Jun Liang Feng
Attack on WiFi-based Location Services and SSL Using Proxy Servers
Wireless LANs, or WiFi, are very common in any household or business today. Their wireless nature allows mobility and convenience for the user and that opens up a lot of new possibilities in mobile devices such as smartphones and tablets. One application that makes use of wireless LANs is positioning, which can be used in areas where Global Positioning Systems may have trouble functioning or not at all. However, a drawback of using wireless communication is that it is susceptible to eavesdropping and jamming. Once the wireless signal is jammed, an attacker can set up fake access points on different channels or frequencies to impersonate a legitimate access point. In my research, this attack was performed specifically to trick WiFi-based location services that are becoming very popular nowadays, especially for mobile devices. The attack works on Skyhook, Google, Apple and Microsoft location services, four of the major location service providers, and works on dual-band hardware. Some potential countermeasures to such an attack are also proposed.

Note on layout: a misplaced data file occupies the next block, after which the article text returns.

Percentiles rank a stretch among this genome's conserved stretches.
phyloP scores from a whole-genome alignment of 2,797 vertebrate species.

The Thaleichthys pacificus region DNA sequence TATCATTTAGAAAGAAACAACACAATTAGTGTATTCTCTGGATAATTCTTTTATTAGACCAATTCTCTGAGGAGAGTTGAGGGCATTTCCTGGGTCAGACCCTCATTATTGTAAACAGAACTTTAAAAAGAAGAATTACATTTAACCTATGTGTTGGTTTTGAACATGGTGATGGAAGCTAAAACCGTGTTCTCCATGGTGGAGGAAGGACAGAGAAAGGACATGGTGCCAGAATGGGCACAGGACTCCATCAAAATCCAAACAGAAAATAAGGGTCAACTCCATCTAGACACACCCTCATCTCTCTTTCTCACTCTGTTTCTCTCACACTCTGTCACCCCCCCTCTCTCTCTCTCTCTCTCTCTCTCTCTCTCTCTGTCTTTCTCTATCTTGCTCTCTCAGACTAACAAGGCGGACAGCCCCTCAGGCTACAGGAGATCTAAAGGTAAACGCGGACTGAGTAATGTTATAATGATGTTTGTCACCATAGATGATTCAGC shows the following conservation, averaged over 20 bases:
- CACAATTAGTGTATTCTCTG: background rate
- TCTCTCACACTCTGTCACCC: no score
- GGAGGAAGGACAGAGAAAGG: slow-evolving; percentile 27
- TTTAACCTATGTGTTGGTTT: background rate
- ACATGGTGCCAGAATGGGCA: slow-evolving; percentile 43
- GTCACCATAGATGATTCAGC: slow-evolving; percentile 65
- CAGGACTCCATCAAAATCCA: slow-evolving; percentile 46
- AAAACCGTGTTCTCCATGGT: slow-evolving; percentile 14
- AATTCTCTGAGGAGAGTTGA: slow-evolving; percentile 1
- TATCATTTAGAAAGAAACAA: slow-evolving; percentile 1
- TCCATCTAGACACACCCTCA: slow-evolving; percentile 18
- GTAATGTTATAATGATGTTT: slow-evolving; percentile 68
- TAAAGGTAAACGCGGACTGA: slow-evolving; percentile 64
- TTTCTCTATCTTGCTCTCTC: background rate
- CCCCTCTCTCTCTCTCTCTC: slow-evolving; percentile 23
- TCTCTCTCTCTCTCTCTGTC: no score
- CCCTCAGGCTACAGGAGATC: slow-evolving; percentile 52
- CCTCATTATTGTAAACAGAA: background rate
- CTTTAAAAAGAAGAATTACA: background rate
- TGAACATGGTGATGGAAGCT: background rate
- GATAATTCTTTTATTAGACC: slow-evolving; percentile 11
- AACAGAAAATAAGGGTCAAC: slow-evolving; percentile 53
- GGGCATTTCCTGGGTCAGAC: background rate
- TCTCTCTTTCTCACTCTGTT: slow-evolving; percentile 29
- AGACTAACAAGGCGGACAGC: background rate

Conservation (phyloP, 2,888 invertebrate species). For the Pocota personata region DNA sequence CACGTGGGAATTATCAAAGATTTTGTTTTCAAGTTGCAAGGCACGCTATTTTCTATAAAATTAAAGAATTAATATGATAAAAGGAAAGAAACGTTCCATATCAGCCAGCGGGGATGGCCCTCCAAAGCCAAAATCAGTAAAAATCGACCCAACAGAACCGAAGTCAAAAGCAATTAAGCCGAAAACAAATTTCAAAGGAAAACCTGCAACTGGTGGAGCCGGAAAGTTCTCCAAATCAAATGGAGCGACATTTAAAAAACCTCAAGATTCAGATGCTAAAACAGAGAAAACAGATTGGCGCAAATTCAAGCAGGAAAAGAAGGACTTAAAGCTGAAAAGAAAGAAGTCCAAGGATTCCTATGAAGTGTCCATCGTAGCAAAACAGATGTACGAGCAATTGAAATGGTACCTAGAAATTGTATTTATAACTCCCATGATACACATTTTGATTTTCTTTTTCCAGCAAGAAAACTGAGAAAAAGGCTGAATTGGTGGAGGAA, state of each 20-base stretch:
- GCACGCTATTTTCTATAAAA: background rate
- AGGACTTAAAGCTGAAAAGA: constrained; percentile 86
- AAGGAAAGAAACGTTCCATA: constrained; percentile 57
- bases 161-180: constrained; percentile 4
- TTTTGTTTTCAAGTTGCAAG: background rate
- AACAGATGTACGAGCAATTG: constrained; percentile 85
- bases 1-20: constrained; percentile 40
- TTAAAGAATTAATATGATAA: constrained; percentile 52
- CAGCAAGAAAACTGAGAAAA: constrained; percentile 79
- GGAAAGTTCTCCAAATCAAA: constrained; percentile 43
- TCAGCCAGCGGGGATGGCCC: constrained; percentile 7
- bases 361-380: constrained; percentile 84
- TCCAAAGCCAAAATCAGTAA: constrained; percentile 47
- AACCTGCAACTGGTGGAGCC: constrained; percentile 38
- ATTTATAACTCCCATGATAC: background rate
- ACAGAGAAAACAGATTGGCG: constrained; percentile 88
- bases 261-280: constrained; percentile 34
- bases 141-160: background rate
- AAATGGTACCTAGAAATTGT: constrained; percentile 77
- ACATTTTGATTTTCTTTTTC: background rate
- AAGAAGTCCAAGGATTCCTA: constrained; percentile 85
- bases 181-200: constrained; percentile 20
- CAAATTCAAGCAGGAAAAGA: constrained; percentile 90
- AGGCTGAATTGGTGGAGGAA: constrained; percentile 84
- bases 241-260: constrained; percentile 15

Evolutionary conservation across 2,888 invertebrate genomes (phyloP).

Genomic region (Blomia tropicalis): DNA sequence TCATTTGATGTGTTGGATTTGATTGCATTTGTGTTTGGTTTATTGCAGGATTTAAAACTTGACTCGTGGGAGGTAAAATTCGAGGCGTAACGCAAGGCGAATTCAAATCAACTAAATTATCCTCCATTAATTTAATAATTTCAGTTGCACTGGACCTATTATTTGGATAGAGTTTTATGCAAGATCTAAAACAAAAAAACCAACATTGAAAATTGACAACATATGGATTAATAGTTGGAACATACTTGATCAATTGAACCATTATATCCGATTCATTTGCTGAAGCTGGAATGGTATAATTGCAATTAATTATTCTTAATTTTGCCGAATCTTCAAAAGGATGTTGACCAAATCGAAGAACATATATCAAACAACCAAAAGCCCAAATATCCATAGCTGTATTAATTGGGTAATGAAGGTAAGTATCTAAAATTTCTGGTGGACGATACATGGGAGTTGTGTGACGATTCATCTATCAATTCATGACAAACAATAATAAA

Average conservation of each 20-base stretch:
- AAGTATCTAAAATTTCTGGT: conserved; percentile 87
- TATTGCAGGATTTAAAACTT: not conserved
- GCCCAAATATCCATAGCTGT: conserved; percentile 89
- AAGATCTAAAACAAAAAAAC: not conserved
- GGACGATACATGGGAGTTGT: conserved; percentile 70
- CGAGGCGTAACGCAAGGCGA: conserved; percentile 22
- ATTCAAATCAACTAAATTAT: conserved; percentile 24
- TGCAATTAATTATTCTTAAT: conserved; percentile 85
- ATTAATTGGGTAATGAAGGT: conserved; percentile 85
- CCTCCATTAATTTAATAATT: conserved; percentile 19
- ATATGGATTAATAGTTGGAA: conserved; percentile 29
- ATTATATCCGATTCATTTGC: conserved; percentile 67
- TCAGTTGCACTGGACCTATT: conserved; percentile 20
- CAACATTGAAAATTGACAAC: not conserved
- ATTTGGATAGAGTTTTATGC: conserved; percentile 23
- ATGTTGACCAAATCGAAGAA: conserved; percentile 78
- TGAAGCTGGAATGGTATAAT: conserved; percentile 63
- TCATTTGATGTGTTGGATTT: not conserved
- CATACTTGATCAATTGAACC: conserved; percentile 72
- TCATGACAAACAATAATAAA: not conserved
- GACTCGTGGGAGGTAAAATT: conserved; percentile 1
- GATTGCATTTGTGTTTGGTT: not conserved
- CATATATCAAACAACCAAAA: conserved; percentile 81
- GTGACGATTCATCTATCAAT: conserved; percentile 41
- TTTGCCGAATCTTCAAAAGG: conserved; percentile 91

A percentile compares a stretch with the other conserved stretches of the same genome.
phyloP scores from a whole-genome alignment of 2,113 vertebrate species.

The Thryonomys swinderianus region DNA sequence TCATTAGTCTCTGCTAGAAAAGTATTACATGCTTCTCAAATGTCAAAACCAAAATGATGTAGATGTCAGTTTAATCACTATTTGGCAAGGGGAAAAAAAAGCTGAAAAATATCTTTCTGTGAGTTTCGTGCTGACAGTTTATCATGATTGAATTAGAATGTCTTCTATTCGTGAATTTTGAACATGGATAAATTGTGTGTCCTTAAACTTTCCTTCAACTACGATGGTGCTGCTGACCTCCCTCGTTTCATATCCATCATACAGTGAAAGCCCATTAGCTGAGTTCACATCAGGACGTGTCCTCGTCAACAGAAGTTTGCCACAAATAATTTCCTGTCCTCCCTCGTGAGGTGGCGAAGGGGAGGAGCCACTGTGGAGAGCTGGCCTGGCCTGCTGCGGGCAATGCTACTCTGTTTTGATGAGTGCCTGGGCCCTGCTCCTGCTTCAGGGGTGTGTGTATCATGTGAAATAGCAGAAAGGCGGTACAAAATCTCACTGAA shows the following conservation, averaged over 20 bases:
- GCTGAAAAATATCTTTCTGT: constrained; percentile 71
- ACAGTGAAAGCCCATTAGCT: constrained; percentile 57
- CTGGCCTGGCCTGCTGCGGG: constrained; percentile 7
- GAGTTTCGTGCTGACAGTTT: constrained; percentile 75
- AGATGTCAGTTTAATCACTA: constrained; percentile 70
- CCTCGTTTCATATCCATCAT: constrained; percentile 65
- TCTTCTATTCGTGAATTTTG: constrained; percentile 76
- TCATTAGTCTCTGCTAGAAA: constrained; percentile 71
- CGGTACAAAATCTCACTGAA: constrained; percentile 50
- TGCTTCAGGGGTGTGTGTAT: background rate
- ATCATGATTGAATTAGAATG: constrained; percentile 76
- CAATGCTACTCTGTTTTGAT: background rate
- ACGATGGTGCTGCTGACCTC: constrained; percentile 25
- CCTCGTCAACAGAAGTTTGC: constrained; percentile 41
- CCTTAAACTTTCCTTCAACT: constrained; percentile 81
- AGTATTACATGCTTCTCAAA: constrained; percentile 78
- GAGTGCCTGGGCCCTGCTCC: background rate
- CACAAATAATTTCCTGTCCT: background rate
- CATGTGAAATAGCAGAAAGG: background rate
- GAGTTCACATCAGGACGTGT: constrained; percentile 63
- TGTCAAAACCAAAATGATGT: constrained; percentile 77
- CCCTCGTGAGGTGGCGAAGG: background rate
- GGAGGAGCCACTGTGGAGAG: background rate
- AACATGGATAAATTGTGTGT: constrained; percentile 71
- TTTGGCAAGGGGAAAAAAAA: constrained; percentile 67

The web is an important part of many people's lives today. People expect that their privacy and confidentiality is preserved when they use the web. Previously, web traffic mostly uses HTTP which meant traffic is unencrypted so most information is sent in plaintext, which an attacker can intercept and read. This is clearly a security problem so many websites now default to using a more secure protocol, namely HTTPS which uses HTTP with SSL, and will redirect you to the more secure version if you attempt to connect using the non-SSL version of the website. SSL works by exchanging keys between the client and server and the actual data is protected using the key and the cipher suite that is negotiated between the two. However, if a network uses a proxy server, it works slightly different. The SSL connection is broken up into two separate ones and that creates the potential for man-in-the-middle attacks that allow an attacker to intercept the data being transmitted. My research explores and implements several scenarios in which an adversary can conduct such a man-in-the-middle attack, and potential detection and mitigation methods.